• As long as only two prisoners (say $A$ and $B$) had steak, we have $a_n+b_n=n$ and $c_n=0$. Then $C$ votes for option 2. Furthermore, it is impossible that simultaneously $a_n<n/2$ and $b_n<n/2$ (as this would imply the contradiction $a_n+b_n<n$). Hence at least two prisoners vote for option 2.
  • Summarizing: unless all three have had steak already, the majority will vote for option 2.

Proof that they will be set free on the first day where this becomes possible:

  • If all three already had steak on day $n$, then $a_n,b_n,c_n\ge1$ and $a_n+b_n+c_n=n$ implies that at least two of the numbers are strictly smaller than $n/2$. (If two are at least $n/2$ and the third one is at least $1$, then their sum would be at least $n+1$.) Hence at least two of the prisoners vote for option 1, and they are set free.
$\endgroup$
  • 1
    $\begingroup$ This is the intended solution =). $\endgroup$ – Tyler Seacrest Oct 1 '15 at 18:20
26
$\begingroup$

Rule 1:

Vote "I don't know" if you had steak that day or haven't had it yet.

Rule 2:

Vote "All have had steak" if you didn't have steak that day, but have had it in the past.

$\endgroup$
  • $\begingroup$ Awesome -- simple and solves Artur Kirkoryan's extended version of the problem. $\endgroup$ – Tyler Seacrest Oct 2 '15 at 17:11
  • 2
    $\begingroup$ Any of these 2 rules is even enough alone, isn't it? Form1= Say "I don't know" if you never had steak or if you had steack tonight, otherwise say "We all had steak", or Form2= Say "We all had steak" if you had steack in the past but not today, otherwise say "I don't know". $\endgroup$ – fpierrat Oct 5 '15 at 8:25
  • 1
    $\begingroup$ @fpierrat both rules are identical, if we assume "vote the other option otherwise". $\endgroup$ – Paŭlo Ebermann Oct 5 '15 at 12:48
  • $\begingroup$ @PaŭloEbermann Complementary rather than identical; that's what I meant by "one of them is enough" $\endgroup$ – fpierrat Oct 5 '15 at 14:27
  • $\begingroup$ My friend got the same solution. I can't see why this post has so less votes as compared to matega's. $\endgroup$ – ghosts_in_the_code Oct 19 '15 at 9:32
15
$\begingroup$

@Gamow already offered a nice solution, but I decided to give an alternative one.

The good thing about this one is that even if the prisoners are not told when they will start getting steaks for dinner, it still works.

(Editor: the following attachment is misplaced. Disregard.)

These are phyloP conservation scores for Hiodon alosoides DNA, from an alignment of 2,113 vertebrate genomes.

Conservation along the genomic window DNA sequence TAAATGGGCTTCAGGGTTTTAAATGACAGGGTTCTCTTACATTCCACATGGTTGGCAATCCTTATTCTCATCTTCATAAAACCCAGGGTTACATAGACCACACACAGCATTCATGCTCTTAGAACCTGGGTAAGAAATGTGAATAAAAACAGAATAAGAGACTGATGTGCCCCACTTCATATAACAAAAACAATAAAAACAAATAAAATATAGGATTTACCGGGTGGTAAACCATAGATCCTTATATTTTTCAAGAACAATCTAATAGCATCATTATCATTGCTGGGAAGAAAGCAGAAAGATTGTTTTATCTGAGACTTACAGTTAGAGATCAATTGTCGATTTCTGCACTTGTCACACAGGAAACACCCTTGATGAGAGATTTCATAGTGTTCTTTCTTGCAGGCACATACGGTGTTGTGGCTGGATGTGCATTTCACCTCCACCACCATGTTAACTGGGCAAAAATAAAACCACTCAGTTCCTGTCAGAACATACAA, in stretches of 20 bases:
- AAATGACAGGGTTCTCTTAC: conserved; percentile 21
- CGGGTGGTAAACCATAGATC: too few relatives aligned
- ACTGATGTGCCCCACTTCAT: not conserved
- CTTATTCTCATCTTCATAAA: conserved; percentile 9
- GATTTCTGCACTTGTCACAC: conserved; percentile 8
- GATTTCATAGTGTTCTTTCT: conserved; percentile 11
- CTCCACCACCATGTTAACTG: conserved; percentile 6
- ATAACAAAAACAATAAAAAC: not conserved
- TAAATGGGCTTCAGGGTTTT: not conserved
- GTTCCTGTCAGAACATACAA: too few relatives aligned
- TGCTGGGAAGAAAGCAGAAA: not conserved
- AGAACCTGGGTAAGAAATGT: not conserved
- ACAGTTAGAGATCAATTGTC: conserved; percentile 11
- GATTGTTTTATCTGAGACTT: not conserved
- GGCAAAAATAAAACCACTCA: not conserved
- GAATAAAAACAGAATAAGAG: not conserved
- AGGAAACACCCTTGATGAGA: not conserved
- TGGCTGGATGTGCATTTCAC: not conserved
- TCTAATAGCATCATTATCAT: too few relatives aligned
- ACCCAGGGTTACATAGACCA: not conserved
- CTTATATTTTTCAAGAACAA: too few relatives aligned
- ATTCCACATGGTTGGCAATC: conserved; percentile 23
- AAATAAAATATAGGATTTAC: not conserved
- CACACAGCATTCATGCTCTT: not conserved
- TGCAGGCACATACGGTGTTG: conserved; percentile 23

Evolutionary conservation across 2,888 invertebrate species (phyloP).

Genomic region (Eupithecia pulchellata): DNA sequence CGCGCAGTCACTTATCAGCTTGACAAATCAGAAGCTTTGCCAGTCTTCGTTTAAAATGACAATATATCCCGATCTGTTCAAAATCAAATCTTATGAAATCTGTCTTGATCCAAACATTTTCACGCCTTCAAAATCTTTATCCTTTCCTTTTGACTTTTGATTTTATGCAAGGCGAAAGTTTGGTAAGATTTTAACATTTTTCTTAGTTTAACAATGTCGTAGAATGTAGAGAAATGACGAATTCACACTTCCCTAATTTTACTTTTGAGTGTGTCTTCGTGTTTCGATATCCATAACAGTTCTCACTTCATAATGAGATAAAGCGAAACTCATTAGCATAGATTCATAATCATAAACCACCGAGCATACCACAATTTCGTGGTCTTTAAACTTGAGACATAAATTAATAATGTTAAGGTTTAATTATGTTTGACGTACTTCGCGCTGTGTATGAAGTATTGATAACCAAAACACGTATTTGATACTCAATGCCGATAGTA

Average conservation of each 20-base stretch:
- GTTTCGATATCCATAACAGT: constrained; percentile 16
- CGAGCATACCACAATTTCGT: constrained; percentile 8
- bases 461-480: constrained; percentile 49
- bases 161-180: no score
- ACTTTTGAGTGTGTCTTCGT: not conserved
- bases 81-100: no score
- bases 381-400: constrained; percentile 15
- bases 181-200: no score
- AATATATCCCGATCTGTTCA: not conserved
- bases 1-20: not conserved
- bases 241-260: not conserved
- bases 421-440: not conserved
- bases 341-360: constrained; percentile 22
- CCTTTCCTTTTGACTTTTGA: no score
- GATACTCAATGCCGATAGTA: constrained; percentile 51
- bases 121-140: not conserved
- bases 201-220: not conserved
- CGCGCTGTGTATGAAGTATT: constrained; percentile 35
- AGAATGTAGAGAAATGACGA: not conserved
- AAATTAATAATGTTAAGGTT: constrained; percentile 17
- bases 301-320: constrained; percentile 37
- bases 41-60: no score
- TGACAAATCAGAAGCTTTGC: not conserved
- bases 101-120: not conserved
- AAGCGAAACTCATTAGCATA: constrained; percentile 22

Strategy:

A prisoner always votes 2 if he has never had steak for dinner.

If a prisoner had steak for dinner, then he votes 1 if he had odd number of consecutive steaks nights and 2 if he had even number of consecutive steak nights. If a prisoner didn't have steak for dinner (but had steak in the past), then he votes 1 if he had even number of consecutive non-steak nights and 2 if he had odd number of consecutive non-steak nights.

This way the prisoners will never be executed, because in case just 2 of them have had steaks, each day exactly one of them will be voting for option 1. Also it is easy to see that the prisoners will be released on the first or second possible day.

$\endgroup$
  • 1
    $\begingroup$ Good solution, I was in the process of reasoning this and you found it/complete it before I could, also kudos for the 'no math' answer. Key is indeed even/odd amount of days. Will +1 when I have more votes. However this doesn't necessarily free them on the first possible night in a scenario where every night the steak dinner alternates from one to another (ratio 1-1-1) as the 'consecutive' part will mean the one with the steak will vote 1, and the other 2 will vote 2 (because they've only eaten 1 consecutive steak dinner) $\endgroup$ – Spacemonkey Oct 1 '15 at 17:40
  • 2
    $\begingroup$ @Spacemonkey, you are right, it may happen on the second day. Thanks for the remark! $\endgroup$ – Puzzle Prime Oct 1 '15 at 17:57
4
$\begingroup$

Note: this is no longer valid since the stipulation was added that the vote is secret.

This is not optimal (release one day later), but my intuition came up with:

  • Vote 1 to communicate "I had steak for the first time tonight";